Nearly two months had passed since her father’s death, and as early spring sunlight streamed through the dusty window of her father’s—now Uncle Cullen’s—bedroom, Sadie sat cross-legged in front of her father’s old trunk. The mix of worn leather and wood smelled of dust and cedar, and she inhaled a breath, mustering up the courage to sift through her father's belongings—a collection of memories and keepsakes from a life that now felt like a distant dream.
Her fingers brushed over old photographs, worn tools, and a few books, each item stirring a pang of longing. It was odd to look at these things, knowing her father would never touch them again. They had all once been his, used by him, treasured by him. For them to remain here on this earth and in this house with him gone felt odd in a way, as though now they didn’t have a home—owned by no one.
She moved a few of the journals out of the way, and a stack of envelopes tied with a yellow ribbon fell loose, slipping out to the side. Sadie cocked her head, reading the return address.
“Miss Maggie Colton,” she said to herself.
Who was that?
She grabbed the stack of envelopes and untied the ribbon, sliding a letter from one of the envelopes and unfolding the piece of paper.
My dearest Clint,
Words cannot express my utmost excitement at your proposal. Of course, my answer is yes, I will marry you. I will be on the stagecoach on the tenth of April, and I look forward to meeting you and your daughter in the town of Lone Hollow. Until I see you, take care of yourself and Sadie. I love you.
Forever yours, Maggie
Sadie's brow furrowed, and she blinked as she read the letter two more times before folding the paper and stuffing it back into the envelope. She looked through the other letters, counting ten in all, and while she didn’t read any of them, she could imagine they were along the same lines as the one she read—professing love and excitement about a budding courtship that Pa hadn’t told Sadie about.
Why didn’t he tell me?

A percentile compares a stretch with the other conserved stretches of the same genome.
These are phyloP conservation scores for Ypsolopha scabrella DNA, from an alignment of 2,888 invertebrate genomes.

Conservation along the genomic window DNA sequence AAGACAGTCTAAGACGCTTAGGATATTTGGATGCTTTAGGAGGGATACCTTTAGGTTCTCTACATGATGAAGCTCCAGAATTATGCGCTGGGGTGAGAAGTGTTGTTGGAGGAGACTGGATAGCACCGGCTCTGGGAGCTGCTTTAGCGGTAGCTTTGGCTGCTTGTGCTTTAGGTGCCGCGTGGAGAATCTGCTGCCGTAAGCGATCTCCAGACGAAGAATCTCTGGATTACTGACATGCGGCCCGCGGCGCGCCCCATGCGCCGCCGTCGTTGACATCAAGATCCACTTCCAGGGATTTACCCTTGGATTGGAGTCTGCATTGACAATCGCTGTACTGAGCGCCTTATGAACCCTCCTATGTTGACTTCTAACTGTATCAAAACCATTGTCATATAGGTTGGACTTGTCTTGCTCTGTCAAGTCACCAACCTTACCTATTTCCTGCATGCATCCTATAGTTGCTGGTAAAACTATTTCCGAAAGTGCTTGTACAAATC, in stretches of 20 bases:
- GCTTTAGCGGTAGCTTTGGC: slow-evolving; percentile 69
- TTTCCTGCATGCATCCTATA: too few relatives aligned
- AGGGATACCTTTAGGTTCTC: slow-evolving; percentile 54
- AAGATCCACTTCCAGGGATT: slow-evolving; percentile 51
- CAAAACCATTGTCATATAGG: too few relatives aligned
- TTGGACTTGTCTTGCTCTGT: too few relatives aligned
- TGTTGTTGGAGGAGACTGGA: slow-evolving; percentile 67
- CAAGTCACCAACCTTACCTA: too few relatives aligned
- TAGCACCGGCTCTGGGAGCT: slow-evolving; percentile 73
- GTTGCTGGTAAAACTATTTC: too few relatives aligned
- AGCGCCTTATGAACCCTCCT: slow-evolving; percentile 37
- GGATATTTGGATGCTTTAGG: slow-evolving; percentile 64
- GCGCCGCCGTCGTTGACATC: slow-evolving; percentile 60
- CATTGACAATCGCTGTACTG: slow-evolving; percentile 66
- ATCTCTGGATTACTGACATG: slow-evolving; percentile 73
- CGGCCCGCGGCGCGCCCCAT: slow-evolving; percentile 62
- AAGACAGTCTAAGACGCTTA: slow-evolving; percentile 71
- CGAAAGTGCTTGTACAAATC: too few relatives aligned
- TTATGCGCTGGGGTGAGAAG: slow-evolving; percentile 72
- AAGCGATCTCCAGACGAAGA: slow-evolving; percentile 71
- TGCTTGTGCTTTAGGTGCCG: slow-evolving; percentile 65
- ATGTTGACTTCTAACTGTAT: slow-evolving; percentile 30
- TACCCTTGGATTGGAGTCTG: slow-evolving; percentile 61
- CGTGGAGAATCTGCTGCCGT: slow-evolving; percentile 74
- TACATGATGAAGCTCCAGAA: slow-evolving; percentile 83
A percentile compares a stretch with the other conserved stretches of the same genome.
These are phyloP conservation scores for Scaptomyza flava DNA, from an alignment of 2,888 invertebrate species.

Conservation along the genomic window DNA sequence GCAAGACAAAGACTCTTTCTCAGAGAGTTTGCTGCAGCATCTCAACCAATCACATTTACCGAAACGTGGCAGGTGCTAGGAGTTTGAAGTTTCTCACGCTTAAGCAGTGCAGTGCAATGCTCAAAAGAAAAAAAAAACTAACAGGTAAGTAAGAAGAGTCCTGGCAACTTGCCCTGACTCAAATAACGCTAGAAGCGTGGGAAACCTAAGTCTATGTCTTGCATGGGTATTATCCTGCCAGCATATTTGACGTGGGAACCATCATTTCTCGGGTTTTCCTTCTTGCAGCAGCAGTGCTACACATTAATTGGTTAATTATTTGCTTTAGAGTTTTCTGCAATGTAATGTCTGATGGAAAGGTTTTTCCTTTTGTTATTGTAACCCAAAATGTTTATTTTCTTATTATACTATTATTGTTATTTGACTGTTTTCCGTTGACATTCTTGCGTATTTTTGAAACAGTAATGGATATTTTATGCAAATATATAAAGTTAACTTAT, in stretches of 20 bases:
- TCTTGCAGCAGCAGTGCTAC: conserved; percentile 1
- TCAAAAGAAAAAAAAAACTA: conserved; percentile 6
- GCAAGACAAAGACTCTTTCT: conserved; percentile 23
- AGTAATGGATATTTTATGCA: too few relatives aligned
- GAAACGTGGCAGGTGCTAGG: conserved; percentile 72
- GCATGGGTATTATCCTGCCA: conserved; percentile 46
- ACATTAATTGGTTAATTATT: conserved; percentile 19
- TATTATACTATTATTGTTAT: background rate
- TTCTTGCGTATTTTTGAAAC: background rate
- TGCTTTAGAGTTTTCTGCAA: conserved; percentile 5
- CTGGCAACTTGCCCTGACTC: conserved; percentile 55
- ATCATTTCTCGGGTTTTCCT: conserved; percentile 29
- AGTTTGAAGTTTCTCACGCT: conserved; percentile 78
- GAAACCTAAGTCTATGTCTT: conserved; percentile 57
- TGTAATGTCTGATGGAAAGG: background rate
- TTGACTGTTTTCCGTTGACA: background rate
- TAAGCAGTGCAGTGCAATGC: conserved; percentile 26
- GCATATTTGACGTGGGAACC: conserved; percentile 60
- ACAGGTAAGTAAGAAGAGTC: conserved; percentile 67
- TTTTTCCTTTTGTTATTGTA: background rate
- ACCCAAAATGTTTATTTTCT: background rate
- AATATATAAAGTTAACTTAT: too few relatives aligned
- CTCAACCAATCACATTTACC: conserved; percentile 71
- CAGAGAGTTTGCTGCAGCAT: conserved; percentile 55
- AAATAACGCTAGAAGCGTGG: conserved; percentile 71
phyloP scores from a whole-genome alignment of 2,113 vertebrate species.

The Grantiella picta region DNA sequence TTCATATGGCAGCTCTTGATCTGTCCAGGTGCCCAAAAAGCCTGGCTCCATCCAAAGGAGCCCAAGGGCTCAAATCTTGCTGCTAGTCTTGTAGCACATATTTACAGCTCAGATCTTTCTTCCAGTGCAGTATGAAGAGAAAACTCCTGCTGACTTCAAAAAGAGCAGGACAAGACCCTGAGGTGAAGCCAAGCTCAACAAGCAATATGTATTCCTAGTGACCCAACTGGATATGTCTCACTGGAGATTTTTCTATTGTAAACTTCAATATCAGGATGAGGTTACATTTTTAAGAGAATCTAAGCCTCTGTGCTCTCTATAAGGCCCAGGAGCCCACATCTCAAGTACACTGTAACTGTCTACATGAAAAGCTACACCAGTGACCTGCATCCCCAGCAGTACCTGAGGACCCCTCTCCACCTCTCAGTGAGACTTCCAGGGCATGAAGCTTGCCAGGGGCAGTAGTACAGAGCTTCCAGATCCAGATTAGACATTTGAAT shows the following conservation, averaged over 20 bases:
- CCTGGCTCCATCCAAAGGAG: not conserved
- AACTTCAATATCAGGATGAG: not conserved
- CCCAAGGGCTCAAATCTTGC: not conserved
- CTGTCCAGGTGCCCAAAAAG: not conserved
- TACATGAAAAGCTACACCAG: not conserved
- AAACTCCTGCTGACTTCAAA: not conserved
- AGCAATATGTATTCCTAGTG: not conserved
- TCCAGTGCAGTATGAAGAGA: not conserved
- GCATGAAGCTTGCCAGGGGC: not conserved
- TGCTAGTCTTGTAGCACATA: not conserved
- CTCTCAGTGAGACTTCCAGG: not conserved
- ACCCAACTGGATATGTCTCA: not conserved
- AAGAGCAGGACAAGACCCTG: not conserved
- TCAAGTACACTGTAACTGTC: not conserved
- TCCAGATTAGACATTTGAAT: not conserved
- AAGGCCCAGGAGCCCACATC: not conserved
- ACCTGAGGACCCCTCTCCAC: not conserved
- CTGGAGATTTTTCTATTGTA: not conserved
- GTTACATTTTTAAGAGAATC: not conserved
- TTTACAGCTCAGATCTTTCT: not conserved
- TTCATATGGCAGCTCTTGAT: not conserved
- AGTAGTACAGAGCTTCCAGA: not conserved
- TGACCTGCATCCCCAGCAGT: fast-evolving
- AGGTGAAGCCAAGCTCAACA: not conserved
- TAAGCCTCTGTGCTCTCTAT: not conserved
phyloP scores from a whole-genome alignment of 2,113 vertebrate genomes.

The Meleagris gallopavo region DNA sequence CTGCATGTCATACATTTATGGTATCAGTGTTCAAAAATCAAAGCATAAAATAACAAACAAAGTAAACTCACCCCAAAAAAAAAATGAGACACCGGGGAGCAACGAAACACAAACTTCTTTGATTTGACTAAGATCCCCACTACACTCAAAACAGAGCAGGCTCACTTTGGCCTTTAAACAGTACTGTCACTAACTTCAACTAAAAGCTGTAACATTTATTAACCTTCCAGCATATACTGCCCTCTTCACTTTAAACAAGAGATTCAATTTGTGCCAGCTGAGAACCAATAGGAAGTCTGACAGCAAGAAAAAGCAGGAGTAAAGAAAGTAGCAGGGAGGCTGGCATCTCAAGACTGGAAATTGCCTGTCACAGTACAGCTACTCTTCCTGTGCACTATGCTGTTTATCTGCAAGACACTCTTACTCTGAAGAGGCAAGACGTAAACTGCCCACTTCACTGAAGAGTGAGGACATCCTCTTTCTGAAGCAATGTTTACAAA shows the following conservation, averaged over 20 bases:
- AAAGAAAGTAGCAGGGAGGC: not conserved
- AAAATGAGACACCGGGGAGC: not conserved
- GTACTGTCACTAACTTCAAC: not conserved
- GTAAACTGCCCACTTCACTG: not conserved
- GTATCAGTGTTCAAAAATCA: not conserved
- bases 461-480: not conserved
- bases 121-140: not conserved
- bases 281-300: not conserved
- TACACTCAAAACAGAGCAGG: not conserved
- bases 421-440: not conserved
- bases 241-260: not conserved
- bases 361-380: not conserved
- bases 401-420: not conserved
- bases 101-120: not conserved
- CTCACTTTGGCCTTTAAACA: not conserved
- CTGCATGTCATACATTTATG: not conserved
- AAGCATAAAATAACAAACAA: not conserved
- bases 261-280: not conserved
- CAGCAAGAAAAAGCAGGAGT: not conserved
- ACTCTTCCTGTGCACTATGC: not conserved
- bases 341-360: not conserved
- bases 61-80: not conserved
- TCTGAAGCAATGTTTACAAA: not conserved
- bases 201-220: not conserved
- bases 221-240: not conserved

This woman would have been her stepmother.
Did Pa not think he should tell his own daughter?
"Sadie, breakfast's ready!" Uncle Cullen's voice echoed from the kitchen, pulling her from her thoughts.
She quickly re-tied the ribbon around the letters and placed them back in the trunk before making her way to the kitchen, where the smell of eggs and bacon filled the air.
Cullen was at the stove, flipping the last of the bacon, and he motioned toward the table set for two, a routine they had settled into since he’d moved into the ranch.
“Grab my plate too, would you?” he asked her.
She grabbed both plates from the table and moved into the kitchen, heading to the stove, where he scooped up some eggs and bacon, dumping the food onto each plate. She returned to the table and sat, waiting for him to join her.
“Care to say the blessing?” he asked as he sat across from her.
“Dear Lord, we are thankful for this food and all the blessings you give us. Amen.”
“Amen,” he repeated.
Sadie grabbed her fork and stabbed some of the scrambled eggs, shoving them into her mouth. She watched her uncle do the same, and while he took a second and third bite, she swallowed her first and paused.
“Uncle Cullen, may I ask you something?”
“Why aren’t you married?”
He froze mid-bite, staring at her while he blinked. For a moment, she wondered if the question would anger him, and she almost regretted asking.
“Um,” he finally said. “Well, I was married, but my wife . . . my wife passed away.”
“Oh. I’m sorry.”
He nodded, returning to his breakfast.
Sadie glanced down at her eggs, moving them from one side of the plate to the other with her fork while she contemplated asking him the next question on her mind. She didn’t want to make him angry but wanted to know the answer.
The latter desire won out.
“Uncle Cullen, have you ever considered marrying again?”
He froze again and cleared his throat. “No. I can’t say that I have thought of it in the past.”
“But what about now or sometimes in the future?”
“I don’t know about now. I’ve kind of got a lot on my plate.” He chuckled, then, as he calmed, he stared at her for a moment with one eyebrow raised. “Is there a reason for your questions?”
She shrugged, hoping to hide her small white lie. “No. I was just asking.”
He continued staring at her for a moment, then went back to eating. She finished her eggs first, then the bacon, washing down the pork strips with water before taking her empty plate to the sink to wash.
Uncle Cullen followed her movement, setting his own plate in the sink. “I was thinking we need to go into town soon for some supplies, being that it’s now about a week and a half into April and planting season will start soon, I want to get some seed. What do you think? Should we go tomorrow?”
She paused, furrowing her brow. “April? It’s April?”
“Yeah, I think it’s the tenth.”
The tenth of April. That was the day Maggie would arrive on the afternoon stagecoach.
But was she still coming? Had she heard the news about Clint’s death? Who would have told her? Surely, no one knew about her if Pa hadn’t even told Sadie.
Surely, she was still coming.
“Uncle Cullen, can we go into town today?”
“Yeah. I was thinking about making an apple pie, and we don’t have any more in the root cellar.”
“I don’t know that the general store would have apples this time of year, Sadie.”
“But we could check.”
He inhaled a deep breath, and Sadie’s heart pounded at the thought of him saying no.
They just had to go to town today. They just had to.
“All right. We can go today. I’ll get the horse and wagon hitched up while you wash these dishes. We’ll leave as soon as you’re done.”